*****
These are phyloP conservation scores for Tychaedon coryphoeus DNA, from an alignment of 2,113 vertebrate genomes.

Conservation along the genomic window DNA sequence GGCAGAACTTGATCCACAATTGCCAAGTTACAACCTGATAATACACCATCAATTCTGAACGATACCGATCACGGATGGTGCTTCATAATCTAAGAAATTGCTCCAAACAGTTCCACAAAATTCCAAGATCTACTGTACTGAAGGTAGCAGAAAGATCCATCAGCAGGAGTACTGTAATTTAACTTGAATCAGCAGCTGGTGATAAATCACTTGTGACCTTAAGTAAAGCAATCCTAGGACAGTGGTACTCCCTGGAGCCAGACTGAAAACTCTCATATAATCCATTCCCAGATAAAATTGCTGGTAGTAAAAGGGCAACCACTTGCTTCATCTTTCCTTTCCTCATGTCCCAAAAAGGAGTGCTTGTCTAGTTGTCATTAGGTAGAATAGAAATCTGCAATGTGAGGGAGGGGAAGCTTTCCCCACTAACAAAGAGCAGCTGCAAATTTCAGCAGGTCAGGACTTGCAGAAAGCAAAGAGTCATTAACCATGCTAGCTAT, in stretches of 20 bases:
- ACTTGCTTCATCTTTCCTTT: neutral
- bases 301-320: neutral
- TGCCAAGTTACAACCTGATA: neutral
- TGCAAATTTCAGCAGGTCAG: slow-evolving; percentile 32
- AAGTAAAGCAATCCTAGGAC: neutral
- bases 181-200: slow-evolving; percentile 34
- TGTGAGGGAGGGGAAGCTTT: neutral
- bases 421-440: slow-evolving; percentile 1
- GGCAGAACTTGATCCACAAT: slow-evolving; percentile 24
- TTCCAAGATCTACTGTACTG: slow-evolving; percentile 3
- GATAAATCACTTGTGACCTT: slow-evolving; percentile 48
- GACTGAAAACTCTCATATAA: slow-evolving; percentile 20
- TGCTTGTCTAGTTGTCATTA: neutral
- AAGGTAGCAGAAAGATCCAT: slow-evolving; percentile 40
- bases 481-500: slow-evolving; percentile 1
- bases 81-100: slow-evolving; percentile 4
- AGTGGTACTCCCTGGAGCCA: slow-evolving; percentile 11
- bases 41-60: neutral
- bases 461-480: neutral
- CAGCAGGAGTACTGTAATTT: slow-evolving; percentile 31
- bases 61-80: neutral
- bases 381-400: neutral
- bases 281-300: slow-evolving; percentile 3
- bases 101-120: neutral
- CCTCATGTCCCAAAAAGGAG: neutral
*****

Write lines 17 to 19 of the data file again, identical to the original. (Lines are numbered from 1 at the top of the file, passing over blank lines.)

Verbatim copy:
- bases 481-500: slow-evolving; percentile 1
- bases 81-100: slow-evolving; percentile 4
- AGTGGTACTCCCTGGAGCCA: slow-evolving; percentile 11